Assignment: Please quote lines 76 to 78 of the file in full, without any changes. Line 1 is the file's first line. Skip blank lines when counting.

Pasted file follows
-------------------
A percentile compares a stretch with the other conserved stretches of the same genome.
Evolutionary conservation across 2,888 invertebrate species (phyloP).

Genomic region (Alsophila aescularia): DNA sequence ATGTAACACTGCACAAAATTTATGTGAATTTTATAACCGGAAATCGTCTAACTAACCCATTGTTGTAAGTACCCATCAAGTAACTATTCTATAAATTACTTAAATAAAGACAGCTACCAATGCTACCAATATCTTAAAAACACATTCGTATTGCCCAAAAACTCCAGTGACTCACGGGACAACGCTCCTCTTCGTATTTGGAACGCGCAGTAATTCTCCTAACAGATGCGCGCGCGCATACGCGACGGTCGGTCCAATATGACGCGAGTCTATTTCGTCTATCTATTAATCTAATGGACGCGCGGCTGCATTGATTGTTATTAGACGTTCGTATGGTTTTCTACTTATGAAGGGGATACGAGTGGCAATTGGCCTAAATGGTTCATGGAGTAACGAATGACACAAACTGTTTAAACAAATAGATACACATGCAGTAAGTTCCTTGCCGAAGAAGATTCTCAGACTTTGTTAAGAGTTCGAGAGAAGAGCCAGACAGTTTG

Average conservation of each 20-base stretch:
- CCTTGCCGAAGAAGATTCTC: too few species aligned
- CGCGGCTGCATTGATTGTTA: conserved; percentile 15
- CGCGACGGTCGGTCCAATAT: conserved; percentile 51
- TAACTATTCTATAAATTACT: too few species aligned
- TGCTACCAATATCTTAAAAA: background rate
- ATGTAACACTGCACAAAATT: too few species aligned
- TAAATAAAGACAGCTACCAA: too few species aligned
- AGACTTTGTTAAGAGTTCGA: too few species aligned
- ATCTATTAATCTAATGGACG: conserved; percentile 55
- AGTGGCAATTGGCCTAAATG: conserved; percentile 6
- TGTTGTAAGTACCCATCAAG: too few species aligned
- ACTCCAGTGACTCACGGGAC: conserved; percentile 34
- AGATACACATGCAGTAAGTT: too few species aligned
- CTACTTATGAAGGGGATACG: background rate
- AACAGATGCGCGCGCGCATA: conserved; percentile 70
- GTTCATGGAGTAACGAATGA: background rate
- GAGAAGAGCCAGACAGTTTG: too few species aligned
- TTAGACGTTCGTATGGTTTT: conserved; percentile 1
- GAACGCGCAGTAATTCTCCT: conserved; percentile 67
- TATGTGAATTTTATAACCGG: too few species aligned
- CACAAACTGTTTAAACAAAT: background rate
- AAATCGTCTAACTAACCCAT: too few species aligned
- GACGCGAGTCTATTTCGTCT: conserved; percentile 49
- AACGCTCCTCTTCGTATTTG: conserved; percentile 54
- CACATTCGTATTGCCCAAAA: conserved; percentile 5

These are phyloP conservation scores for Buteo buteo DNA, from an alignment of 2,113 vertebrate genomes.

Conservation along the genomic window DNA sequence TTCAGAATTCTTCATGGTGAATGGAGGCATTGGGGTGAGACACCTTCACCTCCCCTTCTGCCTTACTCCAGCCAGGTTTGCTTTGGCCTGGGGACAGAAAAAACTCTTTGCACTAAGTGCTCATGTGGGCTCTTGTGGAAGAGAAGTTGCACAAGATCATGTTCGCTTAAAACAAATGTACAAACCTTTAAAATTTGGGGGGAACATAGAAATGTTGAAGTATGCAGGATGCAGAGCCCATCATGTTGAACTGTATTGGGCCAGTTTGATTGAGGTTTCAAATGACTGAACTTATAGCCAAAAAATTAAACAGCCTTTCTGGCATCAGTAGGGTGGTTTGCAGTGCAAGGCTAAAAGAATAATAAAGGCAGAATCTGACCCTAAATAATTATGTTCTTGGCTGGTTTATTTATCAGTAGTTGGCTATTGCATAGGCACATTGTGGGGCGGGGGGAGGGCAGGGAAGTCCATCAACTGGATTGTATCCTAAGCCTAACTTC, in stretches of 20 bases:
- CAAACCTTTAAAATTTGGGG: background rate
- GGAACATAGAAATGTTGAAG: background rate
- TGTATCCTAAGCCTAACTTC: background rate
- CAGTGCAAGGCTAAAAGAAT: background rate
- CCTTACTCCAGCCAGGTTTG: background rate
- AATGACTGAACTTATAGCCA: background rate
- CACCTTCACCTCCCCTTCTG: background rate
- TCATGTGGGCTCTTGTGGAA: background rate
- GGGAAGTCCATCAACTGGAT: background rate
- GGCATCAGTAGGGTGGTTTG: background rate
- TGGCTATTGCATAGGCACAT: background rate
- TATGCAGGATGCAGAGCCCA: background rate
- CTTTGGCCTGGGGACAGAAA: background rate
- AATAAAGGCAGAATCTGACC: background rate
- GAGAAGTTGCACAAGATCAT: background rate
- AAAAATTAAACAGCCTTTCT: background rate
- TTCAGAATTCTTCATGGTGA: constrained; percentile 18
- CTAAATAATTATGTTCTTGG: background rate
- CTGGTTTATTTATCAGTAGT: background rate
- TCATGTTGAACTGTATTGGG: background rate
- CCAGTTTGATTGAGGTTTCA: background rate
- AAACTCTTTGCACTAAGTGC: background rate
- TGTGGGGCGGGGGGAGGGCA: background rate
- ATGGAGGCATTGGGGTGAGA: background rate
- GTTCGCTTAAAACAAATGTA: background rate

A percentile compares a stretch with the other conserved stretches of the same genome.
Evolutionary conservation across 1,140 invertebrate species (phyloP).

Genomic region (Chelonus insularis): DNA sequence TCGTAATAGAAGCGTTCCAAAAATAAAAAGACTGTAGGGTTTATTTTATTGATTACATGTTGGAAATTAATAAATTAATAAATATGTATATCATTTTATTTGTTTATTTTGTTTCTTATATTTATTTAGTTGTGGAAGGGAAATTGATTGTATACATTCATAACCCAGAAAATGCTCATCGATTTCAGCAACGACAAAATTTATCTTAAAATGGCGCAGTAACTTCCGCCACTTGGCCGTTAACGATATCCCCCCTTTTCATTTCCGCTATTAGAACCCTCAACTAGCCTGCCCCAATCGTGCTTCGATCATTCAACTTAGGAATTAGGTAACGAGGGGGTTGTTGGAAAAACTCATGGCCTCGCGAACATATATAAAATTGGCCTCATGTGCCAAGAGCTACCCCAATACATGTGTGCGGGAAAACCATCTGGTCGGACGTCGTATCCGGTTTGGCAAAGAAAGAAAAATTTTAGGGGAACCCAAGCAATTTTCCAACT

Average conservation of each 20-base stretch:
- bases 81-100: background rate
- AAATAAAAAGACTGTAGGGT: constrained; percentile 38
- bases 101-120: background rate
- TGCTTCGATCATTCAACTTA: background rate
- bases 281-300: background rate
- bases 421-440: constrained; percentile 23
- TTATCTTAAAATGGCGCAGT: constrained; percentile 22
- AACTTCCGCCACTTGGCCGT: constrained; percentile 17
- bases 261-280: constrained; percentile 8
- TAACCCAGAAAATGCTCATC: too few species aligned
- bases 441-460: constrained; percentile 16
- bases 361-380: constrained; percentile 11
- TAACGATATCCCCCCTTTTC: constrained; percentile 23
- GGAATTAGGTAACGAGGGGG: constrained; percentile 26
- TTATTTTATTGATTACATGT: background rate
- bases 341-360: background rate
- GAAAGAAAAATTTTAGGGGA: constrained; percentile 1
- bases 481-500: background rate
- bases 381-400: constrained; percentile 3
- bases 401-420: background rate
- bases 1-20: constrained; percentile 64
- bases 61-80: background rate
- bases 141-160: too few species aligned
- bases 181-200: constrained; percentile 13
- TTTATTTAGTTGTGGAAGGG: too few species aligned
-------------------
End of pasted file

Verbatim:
- bases 341-360: background rate
- GAAAGAAAAATTTTAGGGGA: constrained; percentile 1
- bases 481-500: background rate